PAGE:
It winds up for almost everyone that you’ll have more than one job in your career. This is especially true in software development. For myself, I changed jobs nearly every single year! The shortest time I was at a company was five months, and the longest was two years. When you realize it’s time for you to go, what should you do?
A lot of developers struggle with this question. We are taught from a very early age that we need to have a stable job and that company loyalty is a virtue, so thoughts about leaving a job seem to go against that belief and create conflict.
Those beliefs, in my opinion, are the wrong beliefs to have.
When we work for a company, it is a business transaction. Certainly, there can be a lot more than that, but at its core, that is all it is. So when the terms of the deal are no longer fair or equitable, you negotiate and leave.
Some reasons you might start thinking about a new job that I run into a lot are:
- Slow progression in promotion
- Slow progression in pay
- Bad managers
- Lack of new challenges
- Stale technology
- Suspicion you’re in the wrong specialization
- Unhealthy environment
What I can’t do is give some clever way to know it’s time to leave, but what I can say is that once the thought creeps into your head, it tends to grow.
I think it is useful to come up with a list of absolutes for you. This list, should these ever wind up violated, result in you leaving immediately. One of mine is when I have nightmares about a job, I quit.
The first thing that happens is that you’ll need to balance searching for a job while you’re currently employed. Unless the circumstances are dire, don’t quit until you have a signed offer. The job search is too volatile to assume that things will work out conveniently for you.
Next, update your resume. Though if you’ve read my articles before, you’ll know I advocate for updating it continuously. Either way, check up on it.
Then, start reaching out to your networks and searching for a job in earnest.
Whatever you do, though, don’t tell anyone you’re looking.
If you let it slip that you’re looking for a job, your current job will have to start treating you as though you’re going to quit. This is all very awkward to go through, as many individual people will swear they want to help you and take care of you and see that you wind up where you’re most fulfilled, but their duties in their job will oftentimes conflict with that.
For example, upon believing someone is leaving, many managers will begin to treat that person as a risk. So that person will be kept off of any critical work and asked to bring their current work to a close. This transition can continue until the person is completely idle.
If this didn’t seem challenging enough, now you’ll be scheduling interviews during your workday. Know your policy regarding taking Paid-Time-Off for a few hours in a day.
Many companies don’t worry about a few hours here or there but know what the rules are. As you schedule your interviews, simply tell people you have an appointment. In general, you don’t ever need to disclose what you do on your personal time to your employer, so you can say that even when you aren’t interviewing.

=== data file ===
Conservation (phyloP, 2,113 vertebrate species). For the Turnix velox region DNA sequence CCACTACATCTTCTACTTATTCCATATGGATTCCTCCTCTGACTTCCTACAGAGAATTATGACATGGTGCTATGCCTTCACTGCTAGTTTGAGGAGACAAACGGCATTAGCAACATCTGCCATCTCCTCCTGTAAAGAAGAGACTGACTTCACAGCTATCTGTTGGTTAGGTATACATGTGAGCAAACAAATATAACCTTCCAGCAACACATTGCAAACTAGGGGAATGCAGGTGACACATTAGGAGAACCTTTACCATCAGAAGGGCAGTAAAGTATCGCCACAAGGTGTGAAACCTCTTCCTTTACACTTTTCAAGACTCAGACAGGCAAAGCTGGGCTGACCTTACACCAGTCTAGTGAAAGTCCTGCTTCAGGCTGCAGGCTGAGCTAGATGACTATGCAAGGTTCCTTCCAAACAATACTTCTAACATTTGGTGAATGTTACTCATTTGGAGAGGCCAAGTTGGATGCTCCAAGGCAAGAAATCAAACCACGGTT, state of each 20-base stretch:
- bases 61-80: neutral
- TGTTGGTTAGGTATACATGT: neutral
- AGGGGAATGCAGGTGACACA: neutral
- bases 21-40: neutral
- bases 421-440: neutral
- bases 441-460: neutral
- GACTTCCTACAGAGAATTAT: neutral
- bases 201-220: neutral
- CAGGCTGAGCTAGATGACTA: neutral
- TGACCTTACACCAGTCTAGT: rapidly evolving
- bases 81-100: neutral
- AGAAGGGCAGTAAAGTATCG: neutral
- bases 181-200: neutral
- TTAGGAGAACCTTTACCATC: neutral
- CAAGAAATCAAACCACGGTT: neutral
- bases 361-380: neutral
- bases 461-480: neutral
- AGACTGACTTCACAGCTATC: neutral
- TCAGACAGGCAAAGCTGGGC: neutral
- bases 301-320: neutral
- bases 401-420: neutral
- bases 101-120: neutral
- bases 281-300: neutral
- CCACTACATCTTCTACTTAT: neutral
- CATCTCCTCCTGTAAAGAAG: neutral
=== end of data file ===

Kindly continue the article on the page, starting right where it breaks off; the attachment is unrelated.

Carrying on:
If you want to keep things as discrete as possible, don’t change your outfit until right before your interview. Co-workers can spot someone in an interview outfit from a mile away.
While you interview, no matter how optimistic you are about the progress you’re making, wait until you have a signed offer.
Until an offer is signed, everything can fall apart. So please wait for it.
Only then do you inform your current employer and give notice.
If you work in an “At-Will” state, you aren’t required to give notice, but it is polite to do so. It helps you maintain a good relationship and provide a transition period for everyone.
Most of the time, you’ll schedule a meeting with your manager, inform them that you’re leaving, and then you’ll provide a written email or document saying the same thing. You don’t need to write a novel, you’re just providing a record that you will leave the company on a specific date.
You can keep it as simple as:
“I’m writing to inform you that my last day will be X.”
You can, of course, add more, but you don’t need your guilt or sense of awkwardness to take over. I typically put a line like, “I hope, should the opportunity arise, that we can work together again in the future.”
As you work through your notice period, expect curiosity about your new job. Since you have a signed offer and you’ve provided notice, feel free to talk about it.
You might find other co-workers are interested in a similar position.
Be extremely careful with how you handle this. Many companies have you sign non-solicitation and poaching clauses when you join them, so if you encourage them to come with you, that can get you in trouble.
As for transitioning your work, you will find that most places are always unprepared for the first days and last days. If you want to take care of your co-workers, begin to pair with them consistently so more than one person can pick up from where you are. Tell your manager about this so they can sleep better knowing you’re transitioning your responsibilities.
Ask your manager about turning in equipment, badges, and so-on. Ensure your address is updated with HR, so your last paycheck and tax information go to the correct place.
You might have a series of exit interviews where people ask you about what they could do differently. I don’t like to burn bridges, so I don’t use these interviews to yell at them about all the terrible things they do. I do inform them of areas I think warrant improvement and offer suggestions.
With all of that, you’re ready to leave your job and move on to the next. Despite how common it is, it can be a little intimidating each time, but staying in a job you regret isn’t worth it.
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